General Template for Using NRCNAA
  Needs Assessment
Social and Housing Characteristics

One third of the elders in our community live alone. These results
indicate that 1/3 of our elders are at risk for requiring help from
outside the household – formal services or informal care from
relatives who do not live with them. This proportion is large and
suggests a strong need for building home and community based
services that can support both the elder and his or her informal care
provider. Additionally, our elders reported 56% had received care
from family members. Again, this supports the need for family
caregiver support services as well as formal services for the elders.

Almost a third (30.4%) of the elders reported providing care to
grandchildren. This responsibility is high and must be considered
when designing programs for the elders. They have responsibilities
and tasks that in many other contexts would not be present. This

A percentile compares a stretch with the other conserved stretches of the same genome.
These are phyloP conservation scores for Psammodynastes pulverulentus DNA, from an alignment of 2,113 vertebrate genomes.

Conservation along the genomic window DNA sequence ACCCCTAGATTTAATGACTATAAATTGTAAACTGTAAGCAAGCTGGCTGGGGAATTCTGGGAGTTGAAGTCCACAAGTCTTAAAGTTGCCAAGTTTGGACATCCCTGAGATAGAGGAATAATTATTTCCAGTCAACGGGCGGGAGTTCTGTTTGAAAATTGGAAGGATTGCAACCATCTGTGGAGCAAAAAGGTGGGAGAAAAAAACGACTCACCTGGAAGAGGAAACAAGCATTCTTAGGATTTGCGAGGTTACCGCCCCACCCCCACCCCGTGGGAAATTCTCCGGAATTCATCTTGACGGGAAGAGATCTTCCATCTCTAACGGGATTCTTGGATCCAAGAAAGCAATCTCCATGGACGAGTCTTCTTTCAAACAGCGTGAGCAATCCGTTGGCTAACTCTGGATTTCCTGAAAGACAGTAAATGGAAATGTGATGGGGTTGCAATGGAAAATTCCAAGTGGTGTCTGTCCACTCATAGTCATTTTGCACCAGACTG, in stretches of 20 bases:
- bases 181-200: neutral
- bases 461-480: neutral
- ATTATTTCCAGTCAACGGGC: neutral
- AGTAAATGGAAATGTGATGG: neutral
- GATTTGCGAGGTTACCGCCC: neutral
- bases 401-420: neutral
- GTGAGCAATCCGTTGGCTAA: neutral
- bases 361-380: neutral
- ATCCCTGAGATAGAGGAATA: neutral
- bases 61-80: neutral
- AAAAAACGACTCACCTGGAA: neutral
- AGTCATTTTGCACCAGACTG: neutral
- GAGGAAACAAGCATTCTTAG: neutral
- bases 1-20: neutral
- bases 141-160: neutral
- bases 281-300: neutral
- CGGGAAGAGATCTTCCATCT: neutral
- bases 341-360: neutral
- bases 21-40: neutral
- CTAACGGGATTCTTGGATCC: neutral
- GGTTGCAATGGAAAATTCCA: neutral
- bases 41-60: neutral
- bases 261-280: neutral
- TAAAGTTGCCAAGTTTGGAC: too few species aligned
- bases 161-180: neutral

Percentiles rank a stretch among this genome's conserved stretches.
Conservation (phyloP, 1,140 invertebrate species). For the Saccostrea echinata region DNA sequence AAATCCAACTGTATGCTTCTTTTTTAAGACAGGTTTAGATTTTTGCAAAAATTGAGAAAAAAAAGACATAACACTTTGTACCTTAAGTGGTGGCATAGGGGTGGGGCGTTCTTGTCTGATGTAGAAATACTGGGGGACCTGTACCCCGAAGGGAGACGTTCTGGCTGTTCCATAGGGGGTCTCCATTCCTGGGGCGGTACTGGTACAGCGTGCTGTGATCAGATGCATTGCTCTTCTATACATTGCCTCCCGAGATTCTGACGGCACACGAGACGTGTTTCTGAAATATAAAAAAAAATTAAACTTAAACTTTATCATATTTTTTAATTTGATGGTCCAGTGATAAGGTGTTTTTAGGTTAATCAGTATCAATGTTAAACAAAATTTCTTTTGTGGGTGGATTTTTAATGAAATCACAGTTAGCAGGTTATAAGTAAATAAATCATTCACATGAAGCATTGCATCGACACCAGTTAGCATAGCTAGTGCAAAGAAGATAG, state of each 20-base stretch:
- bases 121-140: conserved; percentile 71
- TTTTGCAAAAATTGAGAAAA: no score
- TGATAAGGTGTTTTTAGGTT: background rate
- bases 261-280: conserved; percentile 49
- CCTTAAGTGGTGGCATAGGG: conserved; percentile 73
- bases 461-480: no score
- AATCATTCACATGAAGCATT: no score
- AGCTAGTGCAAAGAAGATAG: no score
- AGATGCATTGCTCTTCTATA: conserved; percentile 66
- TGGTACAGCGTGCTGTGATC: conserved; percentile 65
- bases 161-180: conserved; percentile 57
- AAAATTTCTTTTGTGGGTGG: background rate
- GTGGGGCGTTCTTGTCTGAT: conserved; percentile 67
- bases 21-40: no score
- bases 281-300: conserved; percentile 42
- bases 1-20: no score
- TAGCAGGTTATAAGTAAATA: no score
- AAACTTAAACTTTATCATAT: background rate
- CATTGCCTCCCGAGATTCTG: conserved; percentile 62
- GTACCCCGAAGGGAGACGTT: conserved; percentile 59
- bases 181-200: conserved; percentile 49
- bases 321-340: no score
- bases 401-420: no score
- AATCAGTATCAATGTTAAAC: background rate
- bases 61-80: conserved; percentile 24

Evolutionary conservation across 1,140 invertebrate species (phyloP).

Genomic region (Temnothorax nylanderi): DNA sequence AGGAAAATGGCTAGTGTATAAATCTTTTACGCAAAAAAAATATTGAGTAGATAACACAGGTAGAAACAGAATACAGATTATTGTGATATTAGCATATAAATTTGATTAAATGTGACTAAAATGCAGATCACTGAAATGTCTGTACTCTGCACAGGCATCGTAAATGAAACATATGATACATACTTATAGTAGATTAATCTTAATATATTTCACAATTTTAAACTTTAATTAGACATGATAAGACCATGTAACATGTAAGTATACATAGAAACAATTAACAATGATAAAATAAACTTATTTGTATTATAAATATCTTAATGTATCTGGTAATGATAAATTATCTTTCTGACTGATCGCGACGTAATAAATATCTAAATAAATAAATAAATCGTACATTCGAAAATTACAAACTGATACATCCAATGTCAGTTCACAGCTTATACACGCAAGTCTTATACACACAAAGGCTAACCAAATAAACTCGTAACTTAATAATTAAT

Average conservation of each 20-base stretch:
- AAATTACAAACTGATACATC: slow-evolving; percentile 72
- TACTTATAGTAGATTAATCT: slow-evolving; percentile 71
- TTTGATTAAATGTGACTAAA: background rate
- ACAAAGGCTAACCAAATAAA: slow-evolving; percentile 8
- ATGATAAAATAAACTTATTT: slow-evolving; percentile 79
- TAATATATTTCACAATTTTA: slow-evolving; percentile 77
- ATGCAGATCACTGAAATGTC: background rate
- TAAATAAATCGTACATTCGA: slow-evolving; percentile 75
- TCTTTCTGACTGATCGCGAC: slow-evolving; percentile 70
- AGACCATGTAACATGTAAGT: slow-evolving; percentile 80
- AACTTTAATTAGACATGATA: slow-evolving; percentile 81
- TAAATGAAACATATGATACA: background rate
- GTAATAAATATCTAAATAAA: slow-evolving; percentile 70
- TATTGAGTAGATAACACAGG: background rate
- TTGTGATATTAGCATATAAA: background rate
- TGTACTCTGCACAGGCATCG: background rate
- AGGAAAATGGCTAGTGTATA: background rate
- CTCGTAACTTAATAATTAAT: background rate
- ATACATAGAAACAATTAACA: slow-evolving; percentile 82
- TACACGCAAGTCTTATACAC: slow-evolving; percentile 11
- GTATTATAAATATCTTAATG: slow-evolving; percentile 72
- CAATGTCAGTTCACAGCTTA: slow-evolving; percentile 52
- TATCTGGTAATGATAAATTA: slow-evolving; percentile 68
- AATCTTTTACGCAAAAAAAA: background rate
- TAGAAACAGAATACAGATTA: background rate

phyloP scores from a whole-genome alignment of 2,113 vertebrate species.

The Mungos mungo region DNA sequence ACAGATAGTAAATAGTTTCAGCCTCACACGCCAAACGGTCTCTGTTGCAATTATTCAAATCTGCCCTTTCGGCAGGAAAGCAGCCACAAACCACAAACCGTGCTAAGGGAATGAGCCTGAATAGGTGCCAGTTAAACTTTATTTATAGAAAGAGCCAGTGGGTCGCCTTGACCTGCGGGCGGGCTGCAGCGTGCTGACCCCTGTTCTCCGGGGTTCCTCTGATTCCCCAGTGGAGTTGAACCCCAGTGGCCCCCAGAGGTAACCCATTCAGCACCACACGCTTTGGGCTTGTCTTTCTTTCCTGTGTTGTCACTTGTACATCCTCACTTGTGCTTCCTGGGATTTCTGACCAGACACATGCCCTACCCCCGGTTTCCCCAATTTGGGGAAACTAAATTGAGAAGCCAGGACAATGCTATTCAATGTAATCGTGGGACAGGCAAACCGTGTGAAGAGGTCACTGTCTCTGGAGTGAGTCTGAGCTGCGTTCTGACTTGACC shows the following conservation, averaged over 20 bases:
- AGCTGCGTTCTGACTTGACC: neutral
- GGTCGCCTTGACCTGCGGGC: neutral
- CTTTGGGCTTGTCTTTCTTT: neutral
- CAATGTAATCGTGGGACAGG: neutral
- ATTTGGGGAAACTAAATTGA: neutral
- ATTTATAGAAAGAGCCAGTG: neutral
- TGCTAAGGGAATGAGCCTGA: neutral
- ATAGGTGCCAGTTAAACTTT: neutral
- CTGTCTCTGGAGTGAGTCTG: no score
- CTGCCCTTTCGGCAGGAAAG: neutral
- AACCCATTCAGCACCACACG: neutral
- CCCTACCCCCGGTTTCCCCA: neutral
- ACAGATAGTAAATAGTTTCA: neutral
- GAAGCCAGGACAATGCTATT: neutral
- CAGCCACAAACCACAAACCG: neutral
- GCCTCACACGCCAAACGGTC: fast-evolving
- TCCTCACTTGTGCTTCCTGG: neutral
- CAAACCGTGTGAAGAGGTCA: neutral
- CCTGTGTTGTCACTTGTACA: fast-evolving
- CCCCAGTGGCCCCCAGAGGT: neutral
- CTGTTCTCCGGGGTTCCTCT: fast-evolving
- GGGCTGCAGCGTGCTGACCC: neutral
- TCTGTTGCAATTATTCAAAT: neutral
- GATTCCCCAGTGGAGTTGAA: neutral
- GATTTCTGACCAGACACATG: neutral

responsibility for child care limits their options for using some
services.
  Specific Areas to use Your NCRNAA
  Needs Assessment Data
Page 5: Title VI - Application Guidelines: e) other nutrition
services.

•The first three nutrition items on Question 35 on your
  comparison sheet will help to establish a baseline of need.
    •Persons reporting illnesses or conditions that require them
     to change their diet are in need of education and
     counseling.
    •The next two items, fewer than 2 meals per day and eating
      few fruits and vegetables, are also both important for
      nutritional education and counseling.
•The thirteen (home delivered meals) and fourteenth